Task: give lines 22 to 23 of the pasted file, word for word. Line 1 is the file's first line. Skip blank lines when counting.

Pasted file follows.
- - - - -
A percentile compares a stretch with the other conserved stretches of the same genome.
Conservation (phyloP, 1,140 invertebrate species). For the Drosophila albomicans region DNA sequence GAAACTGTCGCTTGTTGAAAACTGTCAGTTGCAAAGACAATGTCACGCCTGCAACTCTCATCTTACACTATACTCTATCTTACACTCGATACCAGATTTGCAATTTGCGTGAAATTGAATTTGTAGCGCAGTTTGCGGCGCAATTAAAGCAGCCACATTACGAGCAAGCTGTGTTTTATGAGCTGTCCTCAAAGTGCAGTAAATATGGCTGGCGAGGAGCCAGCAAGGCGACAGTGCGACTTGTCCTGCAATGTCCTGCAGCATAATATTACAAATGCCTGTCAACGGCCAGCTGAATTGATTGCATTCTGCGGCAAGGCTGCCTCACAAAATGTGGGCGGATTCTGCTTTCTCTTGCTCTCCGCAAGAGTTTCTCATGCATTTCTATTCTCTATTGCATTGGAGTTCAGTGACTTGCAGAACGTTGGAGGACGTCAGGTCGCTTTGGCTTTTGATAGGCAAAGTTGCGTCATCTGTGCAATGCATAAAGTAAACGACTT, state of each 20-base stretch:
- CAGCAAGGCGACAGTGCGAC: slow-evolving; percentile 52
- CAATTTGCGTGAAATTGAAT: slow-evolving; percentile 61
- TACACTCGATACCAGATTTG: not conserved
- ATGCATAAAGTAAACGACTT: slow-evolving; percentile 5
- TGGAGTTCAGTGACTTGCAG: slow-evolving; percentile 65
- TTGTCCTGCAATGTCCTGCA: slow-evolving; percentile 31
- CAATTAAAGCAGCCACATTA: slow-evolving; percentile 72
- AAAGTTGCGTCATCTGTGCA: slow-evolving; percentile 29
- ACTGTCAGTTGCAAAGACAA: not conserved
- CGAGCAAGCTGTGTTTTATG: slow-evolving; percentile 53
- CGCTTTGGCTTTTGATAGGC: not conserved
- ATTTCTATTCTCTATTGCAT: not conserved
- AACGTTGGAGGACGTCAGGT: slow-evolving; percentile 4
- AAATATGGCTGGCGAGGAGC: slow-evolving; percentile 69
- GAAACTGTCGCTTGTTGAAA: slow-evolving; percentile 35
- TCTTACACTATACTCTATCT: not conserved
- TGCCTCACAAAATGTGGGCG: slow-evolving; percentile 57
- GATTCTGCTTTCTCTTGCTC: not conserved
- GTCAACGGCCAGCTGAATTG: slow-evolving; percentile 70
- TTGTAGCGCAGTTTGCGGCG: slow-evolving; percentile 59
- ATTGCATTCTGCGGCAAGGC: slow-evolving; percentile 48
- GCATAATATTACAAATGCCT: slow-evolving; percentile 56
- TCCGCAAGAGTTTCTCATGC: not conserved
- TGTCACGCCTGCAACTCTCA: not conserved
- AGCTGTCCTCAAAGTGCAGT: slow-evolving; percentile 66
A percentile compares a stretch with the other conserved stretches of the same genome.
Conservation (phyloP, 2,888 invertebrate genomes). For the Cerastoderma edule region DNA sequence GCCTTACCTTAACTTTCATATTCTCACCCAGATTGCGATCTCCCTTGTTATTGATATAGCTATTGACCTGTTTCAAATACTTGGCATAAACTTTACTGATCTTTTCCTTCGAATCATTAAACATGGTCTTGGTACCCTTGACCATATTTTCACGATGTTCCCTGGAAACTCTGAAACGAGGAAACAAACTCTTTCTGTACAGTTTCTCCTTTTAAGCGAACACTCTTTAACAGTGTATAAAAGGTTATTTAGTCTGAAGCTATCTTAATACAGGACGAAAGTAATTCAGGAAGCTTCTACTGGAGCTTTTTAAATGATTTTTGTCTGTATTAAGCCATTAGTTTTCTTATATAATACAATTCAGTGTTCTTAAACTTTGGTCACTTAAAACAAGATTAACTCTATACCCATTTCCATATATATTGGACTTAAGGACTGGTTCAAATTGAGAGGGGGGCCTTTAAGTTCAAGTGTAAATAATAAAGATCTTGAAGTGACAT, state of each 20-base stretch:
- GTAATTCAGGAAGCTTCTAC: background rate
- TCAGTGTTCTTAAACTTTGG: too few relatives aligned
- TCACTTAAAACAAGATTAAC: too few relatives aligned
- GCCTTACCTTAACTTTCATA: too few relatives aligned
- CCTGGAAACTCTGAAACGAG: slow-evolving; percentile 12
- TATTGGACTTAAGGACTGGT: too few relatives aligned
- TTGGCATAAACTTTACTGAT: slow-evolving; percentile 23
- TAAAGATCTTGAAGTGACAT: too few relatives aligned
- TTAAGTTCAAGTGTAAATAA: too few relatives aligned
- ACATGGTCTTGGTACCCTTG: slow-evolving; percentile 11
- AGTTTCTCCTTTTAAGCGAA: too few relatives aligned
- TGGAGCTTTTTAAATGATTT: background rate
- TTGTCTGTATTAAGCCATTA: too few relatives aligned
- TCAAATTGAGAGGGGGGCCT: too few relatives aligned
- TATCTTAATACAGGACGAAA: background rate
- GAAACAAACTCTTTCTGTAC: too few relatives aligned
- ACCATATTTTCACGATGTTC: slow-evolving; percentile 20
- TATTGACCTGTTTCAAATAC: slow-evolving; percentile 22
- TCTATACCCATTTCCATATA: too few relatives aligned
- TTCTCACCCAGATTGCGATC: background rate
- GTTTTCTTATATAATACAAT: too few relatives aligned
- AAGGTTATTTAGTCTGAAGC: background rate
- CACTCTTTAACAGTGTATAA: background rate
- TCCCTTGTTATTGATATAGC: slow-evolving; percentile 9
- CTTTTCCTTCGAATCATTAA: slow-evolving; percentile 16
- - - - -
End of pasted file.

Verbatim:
- TTGTAGCGCAGTTTGCGGCG: slow-evolving; percentile 59
- ATTGCATTCTGCGGCAAGGC: slow-evolving; percentile 48